Coronavirus is killing Americans, but Trump and Bar are trying to kill Obama Care

Nearly 125,000 Americans have died and another one million are still out of work, the U.S. government filed its summary in the Supreme Court on Thursday night opposing the Affordable Care Act. If they succeed, 20 million people will lose treatment coverage in the midst of a growing epidemic and deep recession.

For good measure, the Foundation for Moral Law is supporting a nonprofit government run by Kayla Moore, the wife of a Trump-approved former Alabama judge, with an eye on young girls.

The reality is that Americans trust Joe Biden more than the president when it comes to health care, and right now they are not buying what the administration is selling. Simply put, the inclusion of Obama Care is politically damaging.

From the point of view of issues, Trump’s 201st campaign promises to “cancel and replace” the ACA, regardless of the cost to oneself and others. Yes, more than half of the ACA in the United States is left alone. Only a quarter wanted to see it reduced by the court.

Even before this latest episode, the presidential re-election bid was in trouble, and the DOJ’s latest position would be of no use. On behalf of all of Trump’s public, he has shown contempt for a view for at least half of the population. Opposing mail-in balloting – even after his vice-president voted out-of-state – listed the Indiana governor’s palace as his residence – joke-sniffing dead Confederate generals is also a bad strategy.

Nationally, Trump is now behind Biden by ten points and has done even more in some polls. Arizona, Florida, Michigan, North Carolina, Pennsylvania and Wisconsin for the moment, however, will turn blue po Fox News also shows Biden leading by two points in Georgia and a Texas whisker at the top. If this election were to take place today, the former vice president would be on his way to garnering more than 330 electoral votes, a landslide in the Trumpian metrics.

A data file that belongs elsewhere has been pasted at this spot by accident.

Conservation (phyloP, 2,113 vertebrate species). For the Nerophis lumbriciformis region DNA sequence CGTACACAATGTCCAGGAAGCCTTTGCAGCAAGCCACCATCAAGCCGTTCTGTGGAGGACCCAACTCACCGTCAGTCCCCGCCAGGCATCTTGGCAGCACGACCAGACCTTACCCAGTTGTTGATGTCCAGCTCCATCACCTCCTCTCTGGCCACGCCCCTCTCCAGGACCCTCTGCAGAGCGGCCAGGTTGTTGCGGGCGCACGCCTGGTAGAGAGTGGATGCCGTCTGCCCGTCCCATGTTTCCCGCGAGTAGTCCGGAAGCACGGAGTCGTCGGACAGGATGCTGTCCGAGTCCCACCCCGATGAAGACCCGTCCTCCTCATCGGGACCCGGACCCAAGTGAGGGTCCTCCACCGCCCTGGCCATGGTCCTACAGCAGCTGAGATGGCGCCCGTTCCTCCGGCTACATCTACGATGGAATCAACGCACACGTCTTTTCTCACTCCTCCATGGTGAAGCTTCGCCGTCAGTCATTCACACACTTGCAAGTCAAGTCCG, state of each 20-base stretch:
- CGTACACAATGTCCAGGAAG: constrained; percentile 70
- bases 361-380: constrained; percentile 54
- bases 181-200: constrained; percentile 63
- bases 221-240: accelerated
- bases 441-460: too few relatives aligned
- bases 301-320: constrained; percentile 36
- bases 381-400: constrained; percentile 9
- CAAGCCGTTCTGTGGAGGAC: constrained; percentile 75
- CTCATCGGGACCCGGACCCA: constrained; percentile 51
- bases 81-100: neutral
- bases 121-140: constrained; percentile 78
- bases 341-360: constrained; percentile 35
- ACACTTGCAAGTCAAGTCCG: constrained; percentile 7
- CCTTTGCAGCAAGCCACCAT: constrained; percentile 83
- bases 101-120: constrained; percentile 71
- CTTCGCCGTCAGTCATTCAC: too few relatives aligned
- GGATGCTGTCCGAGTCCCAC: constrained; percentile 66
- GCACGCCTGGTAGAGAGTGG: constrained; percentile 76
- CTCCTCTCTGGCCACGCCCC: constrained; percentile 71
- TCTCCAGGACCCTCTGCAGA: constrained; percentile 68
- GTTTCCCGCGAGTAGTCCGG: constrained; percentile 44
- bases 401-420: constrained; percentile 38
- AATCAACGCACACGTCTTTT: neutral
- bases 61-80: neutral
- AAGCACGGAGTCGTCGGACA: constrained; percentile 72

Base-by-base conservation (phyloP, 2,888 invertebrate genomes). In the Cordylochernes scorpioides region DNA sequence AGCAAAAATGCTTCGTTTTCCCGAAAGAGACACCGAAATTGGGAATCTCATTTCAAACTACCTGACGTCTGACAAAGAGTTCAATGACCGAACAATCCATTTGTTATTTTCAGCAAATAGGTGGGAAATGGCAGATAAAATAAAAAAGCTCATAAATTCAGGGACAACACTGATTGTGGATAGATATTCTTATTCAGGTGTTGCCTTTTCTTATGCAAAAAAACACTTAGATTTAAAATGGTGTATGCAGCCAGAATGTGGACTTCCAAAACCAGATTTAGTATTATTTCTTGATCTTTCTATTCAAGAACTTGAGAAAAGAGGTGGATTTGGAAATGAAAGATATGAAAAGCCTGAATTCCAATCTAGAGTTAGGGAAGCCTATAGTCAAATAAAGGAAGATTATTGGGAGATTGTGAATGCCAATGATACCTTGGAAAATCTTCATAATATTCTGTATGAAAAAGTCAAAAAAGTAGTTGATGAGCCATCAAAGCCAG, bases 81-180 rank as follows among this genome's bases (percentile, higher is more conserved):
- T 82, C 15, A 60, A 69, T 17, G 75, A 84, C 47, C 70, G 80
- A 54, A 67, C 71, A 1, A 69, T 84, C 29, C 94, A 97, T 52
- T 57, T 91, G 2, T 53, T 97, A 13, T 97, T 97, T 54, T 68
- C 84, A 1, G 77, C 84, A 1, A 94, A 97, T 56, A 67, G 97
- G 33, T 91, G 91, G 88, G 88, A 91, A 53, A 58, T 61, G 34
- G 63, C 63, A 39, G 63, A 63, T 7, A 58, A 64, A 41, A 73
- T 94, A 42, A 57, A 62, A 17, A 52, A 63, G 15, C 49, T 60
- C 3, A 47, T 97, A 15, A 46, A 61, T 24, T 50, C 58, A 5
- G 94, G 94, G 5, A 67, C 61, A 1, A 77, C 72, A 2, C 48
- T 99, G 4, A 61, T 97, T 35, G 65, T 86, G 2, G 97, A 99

If Trump continues with Obamacare, the number of uninsured people in Michigan and Pennsylvania will more than double. Florida will probably see a two-thirds uninsured jump. As in Wisconsin and Texas, this number would swell by one-third.

If Trump and Republicans don’t notice, Obama and Obama Care are popular now. Trump’s presidency has burned their image, and prevented them from losing the key to all this understanding.

According to John J. Petney, a professor of political science at Claremont McKenna and a former member of the Republican National Committee’s anti-graft research program, “people first opposed Obamacare because they (reasonably) suspected it could take away what they already had.” The timing, however, was not fixed.

A decade later, Obama Care is not a threat to stability. “It’s a stable situation, people don’t want to lose it,” Pitney said, “especially since the GOP lacks a conceivable plan to replace it.” The image of Sen. John McCain late on the Senate floor has deeply disappointed the president.

At the moment, Trump looks a lot like Jimmy Carter and George HW. Bush, our last one-term president. It’s not that the poles are oracle in June and of course it’s possible to come back. At the moment, however, Trump’s campaign is without a coherent message. This is certainly not the “morning in America”.

Meanwhile, members of the president’s secret service team who accompanied him on the street have been instructed to voluntarily separate. Trump’s campaign manager, Brad Parscal, is working from home in large numbers outside of the post-Tulsa public caution. At the same time, Arizona Republican Gov. Doug Dussie, Texas Greg Abbott and Florida Ron de Santis are fighting to bring Ginny back to the bottle as a sea of ​​deficit through their states.

As luck would have it, the state of Texas is the top respondent to this scrum before the High Court. In the words of Lolster State Solicitor General Kyle Hawkins, “Applicants have defended the ACA as a good policy, citing the current epidemic. Not only is that principled argument wrong, but they miss the point.

In the 49-page argument it was the only mention of the disease of the century. Other states include Arizona and Florida.

Texas Covid-19 cases are exploding and Arizona hospitals are running close to full capacity. Florida is set to host the NBA from Disney in late July and the Republican Convention in August. Verbal arguments before the Supreme Court may end on election day.

These will only get worse from now on. It counts.


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